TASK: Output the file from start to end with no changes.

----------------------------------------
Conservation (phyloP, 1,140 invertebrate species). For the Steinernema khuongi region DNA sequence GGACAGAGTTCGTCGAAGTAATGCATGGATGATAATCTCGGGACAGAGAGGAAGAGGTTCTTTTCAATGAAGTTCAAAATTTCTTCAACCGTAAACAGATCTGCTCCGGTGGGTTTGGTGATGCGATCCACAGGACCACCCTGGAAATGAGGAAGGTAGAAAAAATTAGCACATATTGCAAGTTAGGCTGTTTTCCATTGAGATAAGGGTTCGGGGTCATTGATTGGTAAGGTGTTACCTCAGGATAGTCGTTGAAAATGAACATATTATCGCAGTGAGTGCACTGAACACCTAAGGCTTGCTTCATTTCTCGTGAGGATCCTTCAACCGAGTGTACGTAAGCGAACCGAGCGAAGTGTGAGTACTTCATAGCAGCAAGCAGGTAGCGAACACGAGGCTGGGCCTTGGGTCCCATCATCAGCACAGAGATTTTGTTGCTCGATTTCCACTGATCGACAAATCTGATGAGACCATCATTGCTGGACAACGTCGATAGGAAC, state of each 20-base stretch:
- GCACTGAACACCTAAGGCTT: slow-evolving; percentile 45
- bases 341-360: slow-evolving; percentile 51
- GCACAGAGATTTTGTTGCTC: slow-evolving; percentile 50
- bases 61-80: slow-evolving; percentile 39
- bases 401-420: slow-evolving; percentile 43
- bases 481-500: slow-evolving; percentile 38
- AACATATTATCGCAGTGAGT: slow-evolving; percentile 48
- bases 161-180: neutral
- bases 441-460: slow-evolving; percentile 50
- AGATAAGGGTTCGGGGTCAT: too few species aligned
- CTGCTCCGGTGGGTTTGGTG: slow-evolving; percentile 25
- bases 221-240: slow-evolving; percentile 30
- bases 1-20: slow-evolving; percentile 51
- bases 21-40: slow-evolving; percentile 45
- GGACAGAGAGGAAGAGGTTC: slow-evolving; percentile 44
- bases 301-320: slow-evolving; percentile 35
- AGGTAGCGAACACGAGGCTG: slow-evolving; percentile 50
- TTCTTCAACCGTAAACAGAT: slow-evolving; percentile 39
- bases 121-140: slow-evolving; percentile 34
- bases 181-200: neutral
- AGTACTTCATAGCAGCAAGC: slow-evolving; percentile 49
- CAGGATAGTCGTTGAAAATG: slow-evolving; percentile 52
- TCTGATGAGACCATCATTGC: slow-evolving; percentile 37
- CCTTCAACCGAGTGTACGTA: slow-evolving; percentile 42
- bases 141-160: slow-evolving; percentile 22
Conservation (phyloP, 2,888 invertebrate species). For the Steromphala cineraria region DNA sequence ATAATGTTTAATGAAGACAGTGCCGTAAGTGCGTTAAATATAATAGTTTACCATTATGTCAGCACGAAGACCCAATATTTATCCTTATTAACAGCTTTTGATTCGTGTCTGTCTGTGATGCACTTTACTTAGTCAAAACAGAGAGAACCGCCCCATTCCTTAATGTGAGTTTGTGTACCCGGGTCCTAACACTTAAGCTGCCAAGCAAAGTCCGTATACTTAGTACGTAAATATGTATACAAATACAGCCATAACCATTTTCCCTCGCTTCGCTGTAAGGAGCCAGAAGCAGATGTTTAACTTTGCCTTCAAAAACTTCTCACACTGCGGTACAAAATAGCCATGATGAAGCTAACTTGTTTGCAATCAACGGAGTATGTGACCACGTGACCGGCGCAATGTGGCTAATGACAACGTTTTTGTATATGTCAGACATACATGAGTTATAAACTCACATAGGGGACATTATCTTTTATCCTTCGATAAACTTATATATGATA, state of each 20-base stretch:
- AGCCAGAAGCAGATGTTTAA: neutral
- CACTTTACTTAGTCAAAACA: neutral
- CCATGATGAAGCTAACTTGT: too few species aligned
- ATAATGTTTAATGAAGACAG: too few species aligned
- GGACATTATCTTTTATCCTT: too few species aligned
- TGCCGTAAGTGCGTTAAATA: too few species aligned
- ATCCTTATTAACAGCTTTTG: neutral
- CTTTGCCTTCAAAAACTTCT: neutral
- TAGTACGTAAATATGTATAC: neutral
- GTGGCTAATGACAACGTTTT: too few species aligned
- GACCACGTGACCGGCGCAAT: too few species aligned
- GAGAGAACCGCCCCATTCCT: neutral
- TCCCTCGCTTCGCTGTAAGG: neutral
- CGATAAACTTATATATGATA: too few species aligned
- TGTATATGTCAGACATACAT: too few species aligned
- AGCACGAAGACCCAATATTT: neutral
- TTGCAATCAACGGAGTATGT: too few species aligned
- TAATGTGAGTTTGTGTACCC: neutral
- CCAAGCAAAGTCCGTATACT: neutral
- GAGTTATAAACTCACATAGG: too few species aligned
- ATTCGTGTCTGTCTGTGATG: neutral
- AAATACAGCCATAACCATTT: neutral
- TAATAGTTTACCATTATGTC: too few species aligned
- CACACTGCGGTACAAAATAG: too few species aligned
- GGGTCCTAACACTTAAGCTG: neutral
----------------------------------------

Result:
Conservation (phyloP, 1,140 invertebrate species). For the Steinernema khuongi region DNA sequence GGACAGAGTTCGTCGAAGTAATGCATGGATGATAATCTCGGGACAGAGAGGAAGAGGTTCTTTTCAATGAAGTTCAAAATTTCTTCAACCGTAAACAGATCTGCTCCGGTGGGTTTGGTGATGCGATCCACAGGACCACCCTGGAAATGAGGAAGGTAGAAAAAATTAGCACATATTGCAAGTTAGGCTGTTTTCCATTGAGATAAGGGTTCGGGGTCATTGATTGGTAAGGTGTTACCTCAGGATAGTCGTTGAAAATGAACATATTATCGCAGTGAGTGCACTGAACACCTAAGGCTTGCTTCATTTCTCGTGAGGATCCTTCAACCGAGTGTACGTAAGCGAACCGAGCGAAGTGTGAGTACTTCATAGCAGCAAGCAGGTAGCGAACACGAGGCTGGGCCTTGGGTCCCATCATCAGCACAGAGATTTTGTTGCTCGATTTCCACTGATCGACAAATCTGATGAGACCATCATTGCTGGACAACGTCGATAGGAAC, state of each 20-base stretch:
- GCACTGAACACCTAAGGCTT: slow-evolving; percentile 45
- bases 341-360: slow-evolving; percentile 51
- GCACAGAGATTTTGTTGCTC: slow-evolving; percentile 50
- bases 61-80: slow-evolving; percentile 39
- bases 401-420: slow-evolving; percentile 43
- bases 481-500: slow-evolving; percentile 38
- AACATATTATCGCAGTGAGT: slow-evolving; percentile 48
- bases 161-180: neutral
- bases 441-460: slow-evolving; percentile 50
- AGATAAGGGTTCGGGGTCAT: too few species aligned
- CTGCTCCGGTGGGTTTGGTG: slow-evolving; percentile 25
- bases 221-240: slow-evolving; percentile 30
- bases 1-20: slow-evolving; percentile 51
- bases 21-40: slow-evolving; percentile 45
- GGACAGAGAGGAAGAGGTTC: slow-evolving; percentile 44
- bases 301-320: slow-evolving; percentile 35
- AGGTAGCGAACACGAGGCTG: slow-evolving; percentile 50
- TTCTTCAACCGTAAACAGAT: slow-evolving; percentile 39
- bases 121-140: slow-evolving; percentile 34
- bases 181-200: neutral
- AGTACTTCATAGCAGCAAGC: slow-evolving; percentile 49
- CAGGATAGTCGTTGAAAATG: slow-evolving; percentile 52
- TCTGATGAGACCATCATTGC: slow-evolving; percentile 37
- CCTTCAACCGAGTGTACGTA: slow-evolving; percentile 42
- bases 141-160: slow-evolving; percentile 22
Conservation (phyloP, 2,888 invertebrate species). For the Steromphala cineraria region DNA sequence ATAATGTTTAATGAAGACAGTGCCGTAAGTGCGTTAAATATAATAGTTTACCATTATGTCAGCACGAAGACCCAATATTTATCCTTATTAACAGCTTTTGATTCGTGTCTGTCTGTGATGCACTTTACTTAGTCAAAACAGAGAGAACCGCCCCATTCCTTAATGTGAGTTTGTGTACCCGGGTCCTAACACTTAAGCTGCCAAGCAAAGTCCGTATACTTAGTACGTAAATATGTATACAAATACAGCCATAACCATTTTCCCTCGCTTCGCTGTAAGGAGCCAGAAGCAGATGTTTAACTTTGCCTTCAAAAACTTCTCACACTGCGGTACAAAATAGCCATGATGAAGCTAACTTGTTTGCAATCAACGGAGTATGTGACCACGTGACCGGCGCAATGTGGCTAATGACAACGTTTTTGTATATGTCAGACATACATGAGTTATAAACTCACATAGGGGACATTATCTTTTATCCTTCGATAAACTTATATATGATA, state of each 20-base stretch:
- AGCCAGAAGCAGATGTTTAA: neutral
- CACTTTACTTAGTCAAAACA: neutral
- CCATGATGAAGCTAACTTGT: too few species aligned
- ATAATGTTTAATGAAGACAG: too few species aligned
- GGACATTATCTTTTATCCTT: too few species aligned
- TGCCGTAAGTGCGTTAAATA: too few species aligned
- ATCCTTATTAACAGCTTTTG: neutral
- CTTTGCCTTCAAAAACTTCT: neutral
- TAGTACGTAAATATGTATAC: neutral
- GTGGCTAATGACAACGTTTT: too few species aligned
- GACCACGTGACCGGCGCAAT: too few species aligned
- GAGAGAACCGCCCCATTCCT: neutral
- TCCCTCGCTTCGCTGTAAGG: neutral
- CGATAAACTTATATATGATA: too few species aligned
- TGTATATGTCAGACATACAT: too few species aligned
- AGCACGAAGACCCAATATTT: neutral
- TTGCAATCAACGGAGTATGT: too few species aligned
- TAATGTGAGTTTGTGTACCC: neutral
- CCAAGCAAAGTCCGTATACT: neutral
- GAGTTATAAACTCACATAGG: too few species aligned
- ATTCGTGTCTGTCTGTGATG: neutral
- AAATACAGCCATAACCATTT: neutral
- TAATAGTTTACCATTATGTC: too few species aligned
- CACACTGCGGTACAAAATAG: too few species aligned
- GGGTCCTAACACTTAAGCTG: neutral